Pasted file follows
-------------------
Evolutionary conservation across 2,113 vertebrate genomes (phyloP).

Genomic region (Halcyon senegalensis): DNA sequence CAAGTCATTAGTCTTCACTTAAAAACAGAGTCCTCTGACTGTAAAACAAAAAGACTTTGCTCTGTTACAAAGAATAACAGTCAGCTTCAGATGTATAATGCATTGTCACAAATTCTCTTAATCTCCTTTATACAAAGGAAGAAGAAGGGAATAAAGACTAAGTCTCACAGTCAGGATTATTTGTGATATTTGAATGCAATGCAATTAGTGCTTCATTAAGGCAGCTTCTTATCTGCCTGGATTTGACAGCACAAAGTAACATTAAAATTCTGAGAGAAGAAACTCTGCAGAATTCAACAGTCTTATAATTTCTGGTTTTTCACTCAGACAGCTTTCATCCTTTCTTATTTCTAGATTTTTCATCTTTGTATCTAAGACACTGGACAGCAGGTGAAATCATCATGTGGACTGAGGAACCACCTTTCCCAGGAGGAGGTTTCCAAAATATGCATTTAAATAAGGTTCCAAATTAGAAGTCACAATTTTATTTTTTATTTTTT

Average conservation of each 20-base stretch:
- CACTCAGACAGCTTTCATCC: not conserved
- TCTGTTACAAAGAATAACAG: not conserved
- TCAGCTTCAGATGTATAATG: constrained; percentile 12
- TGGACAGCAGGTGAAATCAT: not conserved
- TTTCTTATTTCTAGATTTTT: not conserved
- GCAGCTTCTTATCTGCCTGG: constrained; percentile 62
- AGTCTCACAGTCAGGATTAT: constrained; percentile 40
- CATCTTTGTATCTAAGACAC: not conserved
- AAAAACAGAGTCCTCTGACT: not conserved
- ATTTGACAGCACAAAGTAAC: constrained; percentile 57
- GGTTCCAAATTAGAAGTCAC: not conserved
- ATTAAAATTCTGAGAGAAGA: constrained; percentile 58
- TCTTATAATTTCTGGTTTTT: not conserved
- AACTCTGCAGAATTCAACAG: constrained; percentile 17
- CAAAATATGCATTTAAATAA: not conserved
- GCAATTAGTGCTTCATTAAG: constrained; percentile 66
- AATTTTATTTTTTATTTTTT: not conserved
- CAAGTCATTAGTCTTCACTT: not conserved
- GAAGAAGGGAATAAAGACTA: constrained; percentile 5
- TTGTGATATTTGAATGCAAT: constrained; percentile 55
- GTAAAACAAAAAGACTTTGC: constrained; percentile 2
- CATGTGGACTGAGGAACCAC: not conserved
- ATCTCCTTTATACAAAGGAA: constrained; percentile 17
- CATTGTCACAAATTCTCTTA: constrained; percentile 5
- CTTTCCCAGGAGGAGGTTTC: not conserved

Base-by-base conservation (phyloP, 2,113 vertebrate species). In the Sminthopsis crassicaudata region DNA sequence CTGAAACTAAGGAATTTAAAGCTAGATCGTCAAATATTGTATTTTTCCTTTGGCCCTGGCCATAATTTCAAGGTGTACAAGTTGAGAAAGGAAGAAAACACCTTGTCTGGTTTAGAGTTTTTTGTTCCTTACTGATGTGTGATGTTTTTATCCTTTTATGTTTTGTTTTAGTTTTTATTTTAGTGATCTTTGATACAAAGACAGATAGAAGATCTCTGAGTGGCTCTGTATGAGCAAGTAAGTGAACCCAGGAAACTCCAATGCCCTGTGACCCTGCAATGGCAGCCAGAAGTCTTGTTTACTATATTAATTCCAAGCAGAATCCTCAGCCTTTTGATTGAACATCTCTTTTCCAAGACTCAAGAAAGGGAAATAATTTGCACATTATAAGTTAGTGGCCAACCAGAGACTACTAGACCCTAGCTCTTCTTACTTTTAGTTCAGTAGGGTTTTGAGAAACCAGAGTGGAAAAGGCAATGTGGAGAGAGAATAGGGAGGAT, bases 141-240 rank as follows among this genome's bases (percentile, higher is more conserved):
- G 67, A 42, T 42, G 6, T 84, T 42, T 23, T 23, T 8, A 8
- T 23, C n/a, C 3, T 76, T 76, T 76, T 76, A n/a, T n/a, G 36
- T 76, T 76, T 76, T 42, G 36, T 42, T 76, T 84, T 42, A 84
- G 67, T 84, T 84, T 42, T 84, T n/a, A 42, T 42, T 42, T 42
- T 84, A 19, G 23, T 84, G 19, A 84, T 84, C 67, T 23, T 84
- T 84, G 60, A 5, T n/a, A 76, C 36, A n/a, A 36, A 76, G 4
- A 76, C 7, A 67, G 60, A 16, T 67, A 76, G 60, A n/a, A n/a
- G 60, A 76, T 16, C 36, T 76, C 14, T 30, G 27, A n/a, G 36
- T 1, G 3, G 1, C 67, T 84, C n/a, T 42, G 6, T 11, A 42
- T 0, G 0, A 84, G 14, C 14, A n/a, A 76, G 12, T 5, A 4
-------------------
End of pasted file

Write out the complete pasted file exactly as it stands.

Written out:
Evolutionary conservation across 2,113 vertebrate genomes (phyloP).

Genomic region (Halcyon senegalensis): DNA sequence CAAGTCATTAGTCTTCACTTAAAAACAGAGTCCTCTGACTGTAAAACAAAAAGACTTTGCTCTGTTACAAAGAATAACAGTCAGCTTCAGATGTATAATGCATTGTCACAAATTCTCTTAATCTCCTTTATACAAAGGAAGAAGAAGGGAATAAAGACTAAGTCTCACAGTCAGGATTATTTGTGATATTTGAATGCAATGCAATTAGTGCTTCATTAAGGCAGCTTCTTATCTGCCTGGATTTGACAGCACAAAGTAACATTAAAATTCTGAGAGAAGAAACTCTGCAGAATTCAACAGTCTTATAATTTCTGGTTTTTCACTCAGACAGCTTTCATCCTTTCTTATTTCTAGATTTTTCATCTTTGTATCTAAGACACTGGACAGCAGGTGAAATCATCATGTGGACTGAGGAACCACCTTTCCCAGGAGGAGGTTTCCAAAATATGCATTTAAATAAGGTTCCAAATTAGAAGTCACAATTTTATTTTTTATTTTTT

Average conservation of each 20-base stretch:
- CACTCAGACAGCTTTCATCC: not conserved
- TCTGTTACAAAGAATAACAG: not conserved
- TCAGCTTCAGATGTATAATG: constrained; percentile 12
- TGGACAGCAGGTGAAATCAT: not conserved
- TTTCTTATTTCTAGATTTTT: not conserved
- GCAGCTTCTTATCTGCCTGG: constrained; percentile 62
- AGTCTCACAGTCAGGATTAT: constrained; percentile 40
- CATCTTTGTATCTAAGACAC: not conserved
- AAAAACAGAGTCCTCTGACT: not conserved
- ATTTGACAGCACAAAGTAAC: constrained; percentile 57
- GGTTCCAAATTAGAAGTCAC: not conserved
- ATTAAAATTCTGAGAGAAGA: constrained; percentile 58
- TCTTATAATTTCTGGTTTTT: not conserved
- AACTCTGCAGAATTCAACAG: constrained; percentile 17
- CAAAATATGCATTTAAATAA: not conserved
- GCAATTAGTGCTTCATTAAG: constrained; percentile 66
- AATTTTATTTTTTATTTTTT: not conserved
- CAAGTCATTAGTCTTCACTT: not conserved
- GAAGAAGGGAATAAAGACTA: constrained; percentile 5
- TTGTGATATTTGAATGCAAT: constrained; percentile 55
- GTAAAACAAAAAGACTTTGC: constrained; percentile 2
- CATGTGGACTGAGGAACCAC: not conserved
- ATCTCCTTTATACAAAGGAA: constrained; percentile 17
- CATTGTCACAAATTCTCTTA: constrained; percentile 5
- CTTTCCCAGGAGGAGGTTTC: not conserved

Base-by-base conservation (phyloP, 2,113 vertebrate species). In the Sminthopsis crassicaudata region DNA sequence CTGAAACTAAGGAATTTAAAGCTAGATCGTCAAATATTGTATTTTTCCTTTGGCCCTGGCCATAATTTCAAGGTGTACAAGTTGAGAAAGGAAGAAAACACCTTGTCTGGTTTAGAGTTTTTTGTTCCTTACTGATGTGTGATGTTTTTATCCTTTTATGTTTTGTTTTAGTTTTTATTTTAGTGATCTTTGATACAAAGACAGATAGAAGATCTCTGAGTGGCTCTGTATGAGCAAGTAAGTGAACCCAGGAAACTCCAATGCCCTGTGACCCTGCAATGGCAGCCAGAAGTCTTGTTTACTATATTAATTCCAAGCAGAATCCTCAGCCTTTTGATTGAACATCTCTTTTCCAAGACTCAAGAAAGGGAAATAATTTGCACATTATAAGTTAGTGGCCAACCAGAGACTACTAGACCCTAGCTCTTCTTACTTTTAGTTCAGTAGGGTTTTGAGAAACCAGAGTGGAAAAGGCAATGTGGAGAGAGAATAGGGAGGAT, bases 141-240 rank as follows among this genome's bases (percentile, higher is more conserved):
- G 67, A 42, T 42, G 6, T 84, T 42, T 23, T 23, T 8, A 8
- T 23, C n/a, C 3, T 76, T 76, T 76, T 76, A n/a, T n/a, G 36
- T 76, T 76, T 76, T 42, G 36, T 42, T 76, T 84, T 42, A 84
- G 67, T 84, T 84, T 42, T 84, T n/a, A 42, T 42, T 42, T 42
- T 84, A 19, G 23, T 84, G 19, A 84, T 84, C 67, T 23, T 84
- T 84, G 60, A 5, T n/a, A 76, C 36, A n/a, A 36, A 76, G 4
- A 76, C 7, A 67, G 60, A 16, T 67, A 76, G 60, A n/a, A n/a
- G 60, A 76, T 16, C 36, T 76, C 14, T 30, G 27, A n/a, G 36
- T 1, G 3, G 1, C 67, T 84, C n/a, T 42, G 6, T 11, A 42
- T 0, G 0, A 84, G 14, C 14, A n/a, A 76, G 12, T 5, A 4